Other not so common types of diabetes are LADA (Late Autoimmune Diabetes in Adults) and MODY (Maturity onset diabetes of the young).
Other Types of Diabetes
- Latent Autoimmune Diabetes in Adults (LADA)
- Maturity Onset Diabetes of the Young (MODY)
What is LADA?
Latent Autoimmune Diabetes in Adults (LADA) is a slowly developing form of type 1 diabetes also called as type 1.5 that is diagnosed among adulthood. Similar to normal type 1 diabetes, the autoimmune process of LADA destroys cells in the pancreas. Nevertheless, slowly and eventually they need insulin treatment.
LADA is different from diabetes type 2 still people with LADA are frequently misdiagnosed because both diabetes occurs in adulthood with similar symptoms. Over time, this misdiagnosis can lead to uncontrolled blood sugar levels, which can develop serious life-threatening diabetic complications.
How does a doctor distinguish between Type 2 and Type 1.5 (LADA)?
Diagnose LADA based on two blood tests currently in use to detect LADA:
- GAD Antibody test - Attacking the beta cells of the pancreas by inflammatory cells, produces an enzyme GAD (Glutamic Acid Decarboxylase), so this is a marker for the diagnosis of LADA in adults.
- C-Peptide test - C-Peptide (an amino acid) produced by the pancreas proportional to the amounts of insulin in produce. A low level of C-peptide in the blood indicated that the pancreas is not producing enough insulin and can suggest LADA in a type 2 patients.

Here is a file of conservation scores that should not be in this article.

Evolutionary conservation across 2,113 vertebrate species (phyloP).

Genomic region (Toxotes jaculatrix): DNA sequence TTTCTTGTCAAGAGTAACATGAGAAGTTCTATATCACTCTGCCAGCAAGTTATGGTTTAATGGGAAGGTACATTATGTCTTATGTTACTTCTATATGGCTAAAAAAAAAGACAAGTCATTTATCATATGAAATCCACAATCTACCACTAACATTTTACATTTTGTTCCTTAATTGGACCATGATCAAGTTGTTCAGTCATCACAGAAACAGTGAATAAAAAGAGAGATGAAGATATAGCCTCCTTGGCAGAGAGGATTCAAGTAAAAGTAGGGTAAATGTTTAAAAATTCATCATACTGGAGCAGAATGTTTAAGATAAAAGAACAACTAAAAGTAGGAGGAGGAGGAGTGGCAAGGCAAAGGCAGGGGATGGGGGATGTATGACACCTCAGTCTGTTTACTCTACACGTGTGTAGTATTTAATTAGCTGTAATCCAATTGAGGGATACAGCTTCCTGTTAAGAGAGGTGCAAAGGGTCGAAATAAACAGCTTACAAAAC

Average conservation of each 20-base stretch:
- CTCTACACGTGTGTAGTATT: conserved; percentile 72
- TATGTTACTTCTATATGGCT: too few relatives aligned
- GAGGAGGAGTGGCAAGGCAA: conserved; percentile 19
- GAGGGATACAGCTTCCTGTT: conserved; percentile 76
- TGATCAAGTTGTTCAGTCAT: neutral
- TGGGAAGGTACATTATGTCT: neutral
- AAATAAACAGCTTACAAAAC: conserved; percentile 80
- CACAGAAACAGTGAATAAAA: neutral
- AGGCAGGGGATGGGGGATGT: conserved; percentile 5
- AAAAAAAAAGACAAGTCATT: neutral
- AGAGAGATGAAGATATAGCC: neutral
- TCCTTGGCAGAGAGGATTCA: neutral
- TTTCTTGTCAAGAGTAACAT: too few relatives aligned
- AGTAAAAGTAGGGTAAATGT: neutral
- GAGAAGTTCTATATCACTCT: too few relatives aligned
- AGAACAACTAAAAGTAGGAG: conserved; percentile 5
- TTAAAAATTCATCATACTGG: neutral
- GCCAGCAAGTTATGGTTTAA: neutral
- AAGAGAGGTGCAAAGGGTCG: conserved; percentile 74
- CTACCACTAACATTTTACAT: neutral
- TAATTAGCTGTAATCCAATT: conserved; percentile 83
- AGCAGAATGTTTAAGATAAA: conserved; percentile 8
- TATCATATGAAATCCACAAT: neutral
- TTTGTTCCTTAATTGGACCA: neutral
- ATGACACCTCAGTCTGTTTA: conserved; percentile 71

What is MODY?
Most commonly MODY (also called genetic diabetes) behaves like a very mild form of type 1 diabetes, with continued partial insulin secretion with normal insulin sensitivity. It is not diabetes type 2 in a young person, as might incorrectly be inferred from the name.
MODY is a diabetes type with six basic sub classifications depending upon the gene that is responsible for its onset. Only some 1 to 2% of type 1 has this variety of diabetes but mostly goes unrecognized. MODY is an autosomal predominant inherited disease, means born with a single (auto) gene that can become from either parent. If a parent has MODY, then their children have a 50% more chances of developing MODY.
MODY is dominantly inherited; a monogenic defect of insulin secretion that may occur at any age, and it no longer includes any forms of diabetes type 2.
MODY is not exclusively among adolescents, and the research knowledge shows it can also be diagnosed up to an age of 55.